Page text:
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Civil War sconce 650m north west of Devon Bridge

List Entry Summary

This monument is scheduled under the Ancient Monuments and Archaeological Areas Act 1979 as amended as it appears to the Secretary of State to be of national importance. This entry is a copy, the original is held by the Department for Digital, Culture, Media and Sport.

Name: Civil War sconce 650m north west of Devon Bridge

List entry Number: 1017402


The monument may lie within the boundary of more than one authority.

County: Nottinghamshire

District: Newark and Sherwood

District Type: District Authority

Parish: Newark

National Park: Not applicable to this List entry.

Grade: Not applicable to this List entry.

Date first scheduled: 07-May-1957

Date of most recent amendment: 08-Dec-1997

Legacy System Information

The contents of this record have been generated from a legacy data system.

Legacy System: RSM

UID: 30220

Asset Groupings

This list entry does not comprise part of an Asset Grouping. Asset Groupings are not part of the official record but are added later for information.

List entry Description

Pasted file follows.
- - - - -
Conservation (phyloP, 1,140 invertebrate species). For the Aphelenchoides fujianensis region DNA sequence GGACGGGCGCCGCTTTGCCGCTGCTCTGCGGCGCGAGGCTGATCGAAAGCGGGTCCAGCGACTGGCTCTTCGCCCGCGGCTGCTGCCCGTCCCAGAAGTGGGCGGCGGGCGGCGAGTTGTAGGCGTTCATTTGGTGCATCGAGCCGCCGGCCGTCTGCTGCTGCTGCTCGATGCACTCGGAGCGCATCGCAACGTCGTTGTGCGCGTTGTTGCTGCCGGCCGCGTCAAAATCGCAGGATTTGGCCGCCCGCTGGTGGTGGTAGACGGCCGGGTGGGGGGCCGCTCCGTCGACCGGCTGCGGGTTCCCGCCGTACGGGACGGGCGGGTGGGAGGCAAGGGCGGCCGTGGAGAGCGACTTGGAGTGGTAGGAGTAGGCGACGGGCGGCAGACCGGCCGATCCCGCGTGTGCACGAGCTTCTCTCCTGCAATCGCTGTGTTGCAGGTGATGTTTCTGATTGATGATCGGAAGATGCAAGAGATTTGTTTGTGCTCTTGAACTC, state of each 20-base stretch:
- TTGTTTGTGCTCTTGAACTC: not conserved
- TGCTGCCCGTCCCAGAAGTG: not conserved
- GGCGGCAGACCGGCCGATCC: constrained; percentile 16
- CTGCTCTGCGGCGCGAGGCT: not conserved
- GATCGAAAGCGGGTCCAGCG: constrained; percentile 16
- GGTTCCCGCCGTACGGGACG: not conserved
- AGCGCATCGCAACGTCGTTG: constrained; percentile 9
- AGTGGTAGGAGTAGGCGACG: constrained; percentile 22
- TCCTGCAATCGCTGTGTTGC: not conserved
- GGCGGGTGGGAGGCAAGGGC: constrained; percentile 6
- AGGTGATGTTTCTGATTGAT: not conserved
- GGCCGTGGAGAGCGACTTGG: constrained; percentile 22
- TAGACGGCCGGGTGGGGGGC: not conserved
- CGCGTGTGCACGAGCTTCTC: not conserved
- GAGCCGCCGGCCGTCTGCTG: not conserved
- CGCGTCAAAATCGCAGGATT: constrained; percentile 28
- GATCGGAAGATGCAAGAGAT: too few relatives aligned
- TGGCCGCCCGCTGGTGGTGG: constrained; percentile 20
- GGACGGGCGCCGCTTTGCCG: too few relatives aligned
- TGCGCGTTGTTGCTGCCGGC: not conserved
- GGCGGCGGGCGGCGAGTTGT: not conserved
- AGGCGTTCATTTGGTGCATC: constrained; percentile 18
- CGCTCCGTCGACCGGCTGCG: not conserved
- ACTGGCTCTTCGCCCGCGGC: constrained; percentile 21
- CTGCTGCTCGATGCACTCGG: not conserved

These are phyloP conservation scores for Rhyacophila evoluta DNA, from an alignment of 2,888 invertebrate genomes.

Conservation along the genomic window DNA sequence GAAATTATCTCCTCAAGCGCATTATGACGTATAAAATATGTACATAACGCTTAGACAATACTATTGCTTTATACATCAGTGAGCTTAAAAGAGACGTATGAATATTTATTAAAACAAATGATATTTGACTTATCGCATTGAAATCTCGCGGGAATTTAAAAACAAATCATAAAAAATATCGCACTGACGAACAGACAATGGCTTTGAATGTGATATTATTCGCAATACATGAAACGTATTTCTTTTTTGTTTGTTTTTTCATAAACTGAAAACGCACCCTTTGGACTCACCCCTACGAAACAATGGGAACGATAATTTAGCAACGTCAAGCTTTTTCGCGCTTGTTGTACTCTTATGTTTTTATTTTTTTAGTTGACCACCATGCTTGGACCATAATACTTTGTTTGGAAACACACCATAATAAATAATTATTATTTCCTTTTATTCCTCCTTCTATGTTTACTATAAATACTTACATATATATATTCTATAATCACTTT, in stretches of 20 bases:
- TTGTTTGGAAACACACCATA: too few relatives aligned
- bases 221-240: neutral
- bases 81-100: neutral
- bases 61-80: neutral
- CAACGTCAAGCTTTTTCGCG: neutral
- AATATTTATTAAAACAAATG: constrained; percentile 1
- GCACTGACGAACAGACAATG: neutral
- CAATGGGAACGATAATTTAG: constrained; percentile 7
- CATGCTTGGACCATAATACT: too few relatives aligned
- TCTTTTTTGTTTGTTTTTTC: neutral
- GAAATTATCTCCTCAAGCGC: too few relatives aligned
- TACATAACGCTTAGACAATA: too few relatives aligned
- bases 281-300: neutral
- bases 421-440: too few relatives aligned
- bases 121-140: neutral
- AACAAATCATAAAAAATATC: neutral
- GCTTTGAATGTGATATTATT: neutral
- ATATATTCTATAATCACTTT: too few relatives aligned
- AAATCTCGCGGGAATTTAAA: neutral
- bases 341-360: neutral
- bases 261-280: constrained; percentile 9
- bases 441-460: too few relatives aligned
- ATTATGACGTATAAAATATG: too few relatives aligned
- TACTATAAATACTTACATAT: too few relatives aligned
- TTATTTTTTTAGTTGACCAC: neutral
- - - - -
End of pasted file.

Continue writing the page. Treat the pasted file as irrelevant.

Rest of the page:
Summary of Monument

Legacy Record - This information may be included in the List Entry Details.

Reasons for Designation

The battles and sieges of the English Civil War (1642-52) between King and Parliament were the last major active military campaigns to be undertaken on English soil and have left their mark on the English landscape in a variety of ways. Fieldworks are earthworks which were raised during the military campaigns to provide temporary protection for infantry or to act as gun emplacements. The earthworks, which may have been reinforced with revetting and palisades, consisted of banks and ditches and varied in complexity from simple breastworks to complex systems of banks and interconnecting trenches. They can be recognised today as surviving earthworks or as crop or soil marks on aerial photographs. They are recorded widely throughout England, with concentrations in the main areas of campaigning, and have been recognised to be unique in representing the only evidence on the ground of military campaigns fought in England since the introduction of guns. Newark was a key garrison held by the Royalists from the outbreak of the Civil War in 1642 until it surrendered on the orders of the King in 1646. The town was surrounded by a series of offensive and defensive fieldworks, many of which survive to the present day. They are the most impressive surviving collection of such works in England; not only do extensive remains survive, but the whole system is recorded on two nearly contemporary plans, one by a Royalist engineer, the other by a Parliamentarian. They thus provide a unique opportunity for the study of the field engineering of the Civil War. All surviving examples of the Newark siegeworks are identified to be nationally important.